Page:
“There are also themes of traveling, which was a big part of writing the record and a big part of my life in general at the time. I did a lot of moving around from place to place.” – Beta Radio
Charm City Junction, “Roll On John”
Artist: Charm City Junction
Song: “Roll On John”
In Their Words:“I first heard ‘Roll On John’ on an old Mike Seeger recording called Southern Banjo Sounds. His rendition is haunting yet enchanting, like a lot of old-time music. One of the most rewarding parts of playing in Charm City Junction is how each band member brings their own unique approach to roots music. When we first started playing together nearly 10 years ago, we essentially said, ‘Heck with the genre boundaries! Let’s play music we enjoy playing and see where it goes.’ It’s not quite old-time, it’s not quite bluegrass, it’s not quite Irish music. In a sense, it’s all of those, but none of those. We like it that way.
“Fun fact, this performance was captured live in a restored grist mill barn in Baltimore County, just a few miles from where our fiddler, Patrick McAvinue, grew up.” – Brad Kolodner, banjo
Lila Blue, “Stranger”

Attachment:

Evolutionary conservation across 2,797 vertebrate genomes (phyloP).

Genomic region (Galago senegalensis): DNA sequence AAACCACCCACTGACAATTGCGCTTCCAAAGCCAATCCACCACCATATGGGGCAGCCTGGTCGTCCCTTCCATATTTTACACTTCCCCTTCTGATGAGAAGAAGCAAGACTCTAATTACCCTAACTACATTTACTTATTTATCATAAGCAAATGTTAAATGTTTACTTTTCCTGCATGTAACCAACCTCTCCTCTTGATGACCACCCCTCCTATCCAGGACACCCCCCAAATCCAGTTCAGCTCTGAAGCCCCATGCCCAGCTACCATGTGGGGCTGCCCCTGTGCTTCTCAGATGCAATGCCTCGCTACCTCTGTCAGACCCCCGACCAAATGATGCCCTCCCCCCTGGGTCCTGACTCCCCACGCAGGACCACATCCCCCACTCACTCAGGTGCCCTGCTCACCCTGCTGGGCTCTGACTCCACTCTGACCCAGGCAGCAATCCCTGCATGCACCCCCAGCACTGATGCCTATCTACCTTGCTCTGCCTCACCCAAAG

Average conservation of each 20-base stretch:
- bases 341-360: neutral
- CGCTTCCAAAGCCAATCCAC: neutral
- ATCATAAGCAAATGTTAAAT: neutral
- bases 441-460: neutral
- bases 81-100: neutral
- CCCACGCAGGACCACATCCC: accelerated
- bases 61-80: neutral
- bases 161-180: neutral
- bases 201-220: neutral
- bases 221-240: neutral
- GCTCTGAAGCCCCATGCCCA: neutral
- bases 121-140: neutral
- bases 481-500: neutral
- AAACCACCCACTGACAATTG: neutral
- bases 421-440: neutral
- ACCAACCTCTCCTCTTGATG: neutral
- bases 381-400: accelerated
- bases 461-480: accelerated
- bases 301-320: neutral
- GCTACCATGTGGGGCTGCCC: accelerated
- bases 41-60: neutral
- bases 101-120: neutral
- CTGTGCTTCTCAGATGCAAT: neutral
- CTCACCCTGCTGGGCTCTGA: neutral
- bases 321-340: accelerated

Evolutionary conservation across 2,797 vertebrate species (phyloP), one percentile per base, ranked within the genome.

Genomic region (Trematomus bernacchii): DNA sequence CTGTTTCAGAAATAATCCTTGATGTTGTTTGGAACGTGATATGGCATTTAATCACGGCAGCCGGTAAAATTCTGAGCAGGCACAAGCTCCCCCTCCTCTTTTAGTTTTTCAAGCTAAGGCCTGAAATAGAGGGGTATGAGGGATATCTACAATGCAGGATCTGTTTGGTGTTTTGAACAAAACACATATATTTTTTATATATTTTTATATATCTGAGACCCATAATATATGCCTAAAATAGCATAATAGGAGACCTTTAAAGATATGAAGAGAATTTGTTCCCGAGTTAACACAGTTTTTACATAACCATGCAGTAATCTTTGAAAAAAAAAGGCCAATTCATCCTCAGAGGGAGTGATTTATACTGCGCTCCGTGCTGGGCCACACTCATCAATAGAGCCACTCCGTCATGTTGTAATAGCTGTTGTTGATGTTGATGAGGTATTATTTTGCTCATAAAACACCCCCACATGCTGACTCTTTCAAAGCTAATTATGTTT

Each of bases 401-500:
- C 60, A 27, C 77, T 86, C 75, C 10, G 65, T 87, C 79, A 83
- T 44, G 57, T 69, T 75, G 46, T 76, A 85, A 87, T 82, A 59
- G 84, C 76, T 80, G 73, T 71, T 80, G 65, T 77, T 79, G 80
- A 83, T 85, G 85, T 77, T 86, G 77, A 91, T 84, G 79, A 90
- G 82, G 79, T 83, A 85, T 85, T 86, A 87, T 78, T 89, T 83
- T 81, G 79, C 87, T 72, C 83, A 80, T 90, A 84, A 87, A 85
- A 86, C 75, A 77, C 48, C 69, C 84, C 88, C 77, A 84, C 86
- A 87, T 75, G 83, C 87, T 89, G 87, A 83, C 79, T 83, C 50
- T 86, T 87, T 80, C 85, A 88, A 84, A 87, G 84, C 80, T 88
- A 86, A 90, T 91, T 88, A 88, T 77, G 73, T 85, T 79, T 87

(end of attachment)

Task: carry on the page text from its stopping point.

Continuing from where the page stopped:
Artist: Lila Blue
In Their Words: “I wrote ‘Stranger’ in the green room 15 minutes before going on as an opener for Kevin Bacon’s band in Lincoln, Nebraska on Father’s Day in 2018 – which sounds like a fever dream when I write it out. Being in the midwest with the Bacon Brothers led to me ingesting a lot of country and folk music on the road and left me with a deep craving to write a tried and true country-folk tune. I wrote it a cappella, and then found the instrumentation a week or so later.
“When I wrote it, I thought I was singing it to an ‘other,’ a figment of someone I hoped could love me and see me. Now looking back, it feels like a letter from my closeted 18 year-old self to who I am now: Still ashamed of so much of themselves, trying to write to the stranger they craved to become. It makes me endlessly happy to sing this song to them every chance I get from the proudly queer, and deeply loved self I am now.
“The video we got to film in Nashville felt like such a beautiful close to the chapter of bringing ‘Stranger’ to the world. With the small and scrappy team at MOXE, and the amazing Elizabeth Olmstead, I feel we got to showcase what that song is about for me; the music and the words, and the creative lineage that got me there. Myself and long-time collaborators Saskia Lane and Phillip Roebuck got to play through ‘Stranger’ on the beautiful land that MOXE is built on. I got to gaze at the studio in the distance as we sang through a song that means the world to me; I couldn’t have asked for more.” – Lila Blue
Photo Credit: The Grascals by Larry Bunn.